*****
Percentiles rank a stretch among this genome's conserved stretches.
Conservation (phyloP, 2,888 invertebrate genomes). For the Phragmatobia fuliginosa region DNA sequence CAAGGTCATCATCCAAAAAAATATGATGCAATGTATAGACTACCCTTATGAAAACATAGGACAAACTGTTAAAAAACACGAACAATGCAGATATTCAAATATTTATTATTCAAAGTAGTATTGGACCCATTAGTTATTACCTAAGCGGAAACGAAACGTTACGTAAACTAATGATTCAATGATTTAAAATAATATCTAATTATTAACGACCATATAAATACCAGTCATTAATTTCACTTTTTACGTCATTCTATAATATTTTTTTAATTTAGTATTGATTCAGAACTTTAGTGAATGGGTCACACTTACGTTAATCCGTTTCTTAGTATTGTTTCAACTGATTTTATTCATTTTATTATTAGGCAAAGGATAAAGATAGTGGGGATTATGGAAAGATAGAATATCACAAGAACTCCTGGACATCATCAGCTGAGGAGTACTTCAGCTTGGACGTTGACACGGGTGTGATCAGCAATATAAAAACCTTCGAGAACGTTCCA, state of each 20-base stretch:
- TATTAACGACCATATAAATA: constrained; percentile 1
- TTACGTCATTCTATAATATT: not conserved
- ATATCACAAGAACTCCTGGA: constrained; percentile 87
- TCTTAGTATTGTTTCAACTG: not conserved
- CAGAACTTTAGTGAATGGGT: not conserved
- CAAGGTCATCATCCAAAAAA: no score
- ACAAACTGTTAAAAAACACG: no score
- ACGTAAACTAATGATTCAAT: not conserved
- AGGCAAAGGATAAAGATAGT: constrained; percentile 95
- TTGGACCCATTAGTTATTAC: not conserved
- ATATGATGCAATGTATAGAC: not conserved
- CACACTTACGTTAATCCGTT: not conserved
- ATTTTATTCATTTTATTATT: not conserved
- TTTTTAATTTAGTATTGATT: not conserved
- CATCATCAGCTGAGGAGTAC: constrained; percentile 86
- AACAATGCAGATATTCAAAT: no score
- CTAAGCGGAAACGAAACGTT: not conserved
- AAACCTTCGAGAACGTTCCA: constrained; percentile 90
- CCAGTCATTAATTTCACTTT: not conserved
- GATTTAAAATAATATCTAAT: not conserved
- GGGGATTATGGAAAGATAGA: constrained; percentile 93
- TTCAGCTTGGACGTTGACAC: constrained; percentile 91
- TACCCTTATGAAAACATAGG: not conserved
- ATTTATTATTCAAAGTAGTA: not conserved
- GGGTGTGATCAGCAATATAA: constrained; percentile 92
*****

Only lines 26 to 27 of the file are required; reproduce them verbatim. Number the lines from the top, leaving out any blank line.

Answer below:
- ATTTATTATTCAAAGTAGTA: not conserved
- GGGTGTGATCAGCAATATAA: constrained; percentile 92